1) TRAIN RIDE TO ELLA
The train trip from Ella to Kandy in Sri Lanka, or the other way around, is considered to be one of the most beautiful train trips in the world. This train ride is seven hours long and takes you through stunning landscapes of green and lush tea plantations and mountain views. This train ride takes minimum 7 hours to reach Ella from Kandy. If you feel it is too much for you, you can break up the ride to half way from Kandy to Nuwaraeliya or Nuwaraeliya to Ella.
The scenery is amazing as you see beautiful green hills covered of tea plantations, steep mountains, old lovely bridges, waterfalls, small villages, and you are greeted by lots of local kids running along the train tracks.
2) VISITING SIGIRIYA ROCK FORTRESS
Sigiriya is one of the most valuable historical monuments of Sri Lanka.
Referred by locals as the Eighth Wonder of the World this ancient palace and fortress complex has significant archaeological importance and attracts thousands of tourists every year. It is probably the most visited tourist destination of Sri Lanka.
The palace is located in the heart of the island between the towns of Dambulla and Habarana on a massive rocky plateau 370 meters above the sea level.
Sigiriya rock plateau, formed from magma of an extinct volcano, is 200 meters higher than the surrounding jungles.
Sigiriya is a must see place in Sri Lanka because of its engineering wonders during Kind Kashyap Era. The beautiful art of naked women in the west wall are believed to be his wives and the mirror wall is painted with inscriptions & poems written by the visitors of Sigriya.
3) VISIT TEA FACTORY AND PLANTATION
Sri Lanka is one of the world’s largest exporters of tea with a roaring tea industry that dominates the island’s central highlands. Introduced to the country by British tea planter James Taylor in 1867, tea irreversibly changed the topography, and even the demography of the country. In the wake of Sri Lanka’s coffee blight, British planters were quick to discover that tea was a more lucrative industry. As the number of tea estates rose, there was an increased need for human labor. The production of tea involves a tedious procedure of plucking, withering, rolling, oxidizing and drying – a process that requires heavy machines and plenty of manpower. Workers were shipped over from Tamil Nadu in India to maintain the plantations, and these people, an often overlooked ethnic minority in Sri Lanka, are still the main employees in the tea industry today. A visit to a tea factory has become a staple of every Sri Lanka travel itinerary,
Tea tourism has been long-established in Sri Lanka and almost every tea factory offers a tea tour of some sort. The tours don’t take too long and can be done en route whilst you are travelling through the tea country. Your guide can help you pick out a suitable tea factory based on your route or preferences. Once in the tea factory, you would generally start out in the plantation itself to learn about how tea is cultivated, then visit the factory where ancient machines pre-dating the industrial revolution wither, roll and dry the tea. There is normally a little time at the end of the tour for a tea tasting, either of one specific type of tea or occasionally of the various specialties of that particular factory. Much like a wine tasting, a traditional tea tasting would involve drinking tea (without milk), swilling it around the mouth to get the taste, and then spitting it out into a spittoon.
3) SUN RISE BALLOONING
If you ever visit the beautiful island of Sri Lanka then you should take the opportunity to see the wondrous sights from the air starting from Kandalama, Dambulla in the Cultural Triangle.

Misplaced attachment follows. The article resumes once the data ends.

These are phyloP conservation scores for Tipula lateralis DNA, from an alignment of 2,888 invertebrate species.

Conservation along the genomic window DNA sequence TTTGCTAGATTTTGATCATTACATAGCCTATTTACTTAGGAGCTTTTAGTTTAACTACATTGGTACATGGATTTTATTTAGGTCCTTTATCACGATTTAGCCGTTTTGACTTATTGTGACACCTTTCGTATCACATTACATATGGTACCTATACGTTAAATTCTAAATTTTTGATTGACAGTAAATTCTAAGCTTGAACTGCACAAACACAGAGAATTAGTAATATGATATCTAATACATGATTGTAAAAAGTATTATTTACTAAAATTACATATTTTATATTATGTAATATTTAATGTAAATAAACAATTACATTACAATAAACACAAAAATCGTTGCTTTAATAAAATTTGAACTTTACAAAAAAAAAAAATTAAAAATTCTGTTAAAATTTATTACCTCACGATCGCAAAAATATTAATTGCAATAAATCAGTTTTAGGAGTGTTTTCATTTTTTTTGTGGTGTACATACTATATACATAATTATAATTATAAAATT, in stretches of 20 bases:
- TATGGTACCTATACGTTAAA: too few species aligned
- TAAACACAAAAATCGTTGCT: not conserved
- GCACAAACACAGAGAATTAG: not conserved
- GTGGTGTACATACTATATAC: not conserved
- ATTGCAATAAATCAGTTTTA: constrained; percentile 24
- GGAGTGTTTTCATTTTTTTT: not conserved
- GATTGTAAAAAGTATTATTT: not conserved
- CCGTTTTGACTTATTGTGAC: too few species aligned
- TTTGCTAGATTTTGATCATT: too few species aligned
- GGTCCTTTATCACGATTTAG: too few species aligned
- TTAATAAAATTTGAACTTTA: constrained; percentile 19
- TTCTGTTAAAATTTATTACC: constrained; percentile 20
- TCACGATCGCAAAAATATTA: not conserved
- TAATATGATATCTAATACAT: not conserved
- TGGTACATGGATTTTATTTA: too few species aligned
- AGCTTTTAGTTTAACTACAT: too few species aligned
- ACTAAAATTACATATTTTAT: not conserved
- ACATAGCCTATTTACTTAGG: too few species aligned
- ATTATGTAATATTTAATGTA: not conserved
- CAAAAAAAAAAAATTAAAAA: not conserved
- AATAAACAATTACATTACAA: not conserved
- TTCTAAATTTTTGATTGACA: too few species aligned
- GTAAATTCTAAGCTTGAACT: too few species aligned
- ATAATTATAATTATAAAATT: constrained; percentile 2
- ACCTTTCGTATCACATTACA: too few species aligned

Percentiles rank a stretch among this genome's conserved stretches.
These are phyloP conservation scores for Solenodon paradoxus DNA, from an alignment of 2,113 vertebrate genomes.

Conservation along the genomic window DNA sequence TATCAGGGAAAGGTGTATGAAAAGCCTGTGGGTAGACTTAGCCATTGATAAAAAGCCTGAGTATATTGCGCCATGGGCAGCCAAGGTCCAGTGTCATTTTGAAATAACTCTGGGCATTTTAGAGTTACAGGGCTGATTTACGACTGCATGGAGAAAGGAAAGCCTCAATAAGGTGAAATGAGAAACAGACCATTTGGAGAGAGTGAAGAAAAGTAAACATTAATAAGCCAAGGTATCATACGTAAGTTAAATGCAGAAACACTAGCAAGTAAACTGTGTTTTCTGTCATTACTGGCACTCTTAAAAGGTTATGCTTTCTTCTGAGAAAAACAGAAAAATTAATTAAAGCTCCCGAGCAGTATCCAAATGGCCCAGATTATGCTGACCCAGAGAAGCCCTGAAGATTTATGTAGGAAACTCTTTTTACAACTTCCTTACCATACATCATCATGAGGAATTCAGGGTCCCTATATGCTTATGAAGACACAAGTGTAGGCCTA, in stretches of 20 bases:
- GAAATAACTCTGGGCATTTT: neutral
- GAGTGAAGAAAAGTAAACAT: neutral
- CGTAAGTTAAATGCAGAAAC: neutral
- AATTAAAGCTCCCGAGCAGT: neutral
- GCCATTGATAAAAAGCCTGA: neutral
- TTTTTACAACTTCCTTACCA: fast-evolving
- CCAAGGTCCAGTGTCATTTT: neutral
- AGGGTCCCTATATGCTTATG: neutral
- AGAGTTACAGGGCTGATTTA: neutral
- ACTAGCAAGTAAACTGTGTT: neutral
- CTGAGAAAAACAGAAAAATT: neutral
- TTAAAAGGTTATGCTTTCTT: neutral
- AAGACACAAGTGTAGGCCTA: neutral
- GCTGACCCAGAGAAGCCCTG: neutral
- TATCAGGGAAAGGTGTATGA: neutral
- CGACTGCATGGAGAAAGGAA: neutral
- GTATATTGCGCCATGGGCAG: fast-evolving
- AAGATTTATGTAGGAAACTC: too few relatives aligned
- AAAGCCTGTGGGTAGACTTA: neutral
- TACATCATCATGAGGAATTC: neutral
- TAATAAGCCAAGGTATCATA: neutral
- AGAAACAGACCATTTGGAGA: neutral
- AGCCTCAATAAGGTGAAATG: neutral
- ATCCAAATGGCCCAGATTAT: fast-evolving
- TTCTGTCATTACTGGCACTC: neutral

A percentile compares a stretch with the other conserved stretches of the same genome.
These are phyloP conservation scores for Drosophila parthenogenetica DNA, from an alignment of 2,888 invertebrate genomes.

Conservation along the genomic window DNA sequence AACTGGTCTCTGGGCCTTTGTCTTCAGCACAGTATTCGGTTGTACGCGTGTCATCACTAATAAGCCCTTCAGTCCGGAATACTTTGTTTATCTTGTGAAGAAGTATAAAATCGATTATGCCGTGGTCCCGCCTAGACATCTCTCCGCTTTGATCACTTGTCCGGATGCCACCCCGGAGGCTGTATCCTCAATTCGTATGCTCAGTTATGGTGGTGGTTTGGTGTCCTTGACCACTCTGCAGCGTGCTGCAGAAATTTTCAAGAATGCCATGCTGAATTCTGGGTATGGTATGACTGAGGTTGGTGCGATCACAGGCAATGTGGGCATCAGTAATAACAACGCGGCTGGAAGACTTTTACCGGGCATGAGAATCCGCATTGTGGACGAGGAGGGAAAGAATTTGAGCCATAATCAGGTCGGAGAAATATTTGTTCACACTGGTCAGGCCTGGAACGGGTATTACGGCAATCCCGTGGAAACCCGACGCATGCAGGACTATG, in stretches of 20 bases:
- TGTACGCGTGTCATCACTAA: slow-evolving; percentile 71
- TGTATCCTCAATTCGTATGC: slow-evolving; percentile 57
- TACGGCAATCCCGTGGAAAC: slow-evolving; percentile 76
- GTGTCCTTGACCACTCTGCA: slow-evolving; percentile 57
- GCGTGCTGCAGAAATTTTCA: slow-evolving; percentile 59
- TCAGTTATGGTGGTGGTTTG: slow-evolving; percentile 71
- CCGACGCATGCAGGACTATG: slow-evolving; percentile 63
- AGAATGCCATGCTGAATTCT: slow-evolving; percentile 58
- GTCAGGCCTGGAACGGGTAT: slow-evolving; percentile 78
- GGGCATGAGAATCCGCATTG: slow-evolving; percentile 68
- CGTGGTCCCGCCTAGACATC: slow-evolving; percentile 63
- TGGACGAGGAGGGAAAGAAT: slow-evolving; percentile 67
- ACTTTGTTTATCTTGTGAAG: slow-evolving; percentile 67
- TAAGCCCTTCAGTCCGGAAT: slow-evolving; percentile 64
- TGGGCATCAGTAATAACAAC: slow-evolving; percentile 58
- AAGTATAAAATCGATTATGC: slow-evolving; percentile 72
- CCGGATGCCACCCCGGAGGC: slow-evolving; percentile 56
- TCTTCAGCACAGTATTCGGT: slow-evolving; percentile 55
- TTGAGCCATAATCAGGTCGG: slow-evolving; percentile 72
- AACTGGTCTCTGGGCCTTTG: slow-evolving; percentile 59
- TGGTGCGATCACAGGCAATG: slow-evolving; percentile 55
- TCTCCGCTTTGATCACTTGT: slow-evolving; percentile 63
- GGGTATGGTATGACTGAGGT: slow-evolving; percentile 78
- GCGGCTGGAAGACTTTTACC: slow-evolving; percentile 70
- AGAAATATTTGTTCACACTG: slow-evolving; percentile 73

Flying over the jungle you may see elephants roaming freely, variety of birds, wild life, water buffaloes standing in the paddy fields and monkeys swinging from the trees.
As you gently leave the bonds of earth, you will float effortlessly over jungles, lakes and waterways as day breaks with the awakening of wildlife and villagers waving as you fly over their homes and the colours of nature.
5) WITNESSING ESELA PERAHERA
The Esala Perahera in Kandy is one of the oldest and grandest of all Buddhist festivals in Sri Lanka, featuring dancers, jugglers, musicians, fire-breathers, and lavishly decorated elephants. This is held in Esala (July or August) which is the month that is believed to commemorate the first teaching given by the Buddha after he attained enlightenment. The Kandy Esala Perahera lasts for ten days in the month of August while various festivities can be witnessed right throughout. The Sinhalese term ‘Perahera’ means a parade of musicians, dancers, singers, acrobats and various other performers accompanied by a large number of caparisoned Tuskers and Elephants parading the streets in celebration of a religious event.
After the Kandyan Kingdom fell to the British in 1815, the custody of the Tooth Relic was handed over to the Buddhist Clergy. In the absence of the King, a lay custodian called the Diyawadana Nilame was appointed to handle routine administrative matters. The purpose of the Kandy Esala Perahera Procession is to beseech blessings of the gods to obtain rain for the cultivation of crops and to enrich the lands of the kingdom.
This ritual is performed by carrying the sacred tooth relic of the Buddha through the streets of the Kandy city which is done with exceptional panache. This is considered as one of the most beautiful pageants in the Asia.
6) HIKE THE LITTLE ADAM’S PEAK
The Little Adam`s Peak got it`s named after it`s big brother, the holy mountain Adam`s Peak, because of the similar shape. Adam`s Peak is further west in Sri Lanka, close to Nuwara Eliya, and is 2243 m high and a much more exhausting and more challenging climb! The mountain has however three names; Adam`s Peak (this is where Adam first set foot on earth after being cast out of heaven), Sri Pada (Buddha`s footprint left by the Buddha as he headed towards paradise) and Samanalakande (Butterfly mountain, where butterflies go to die).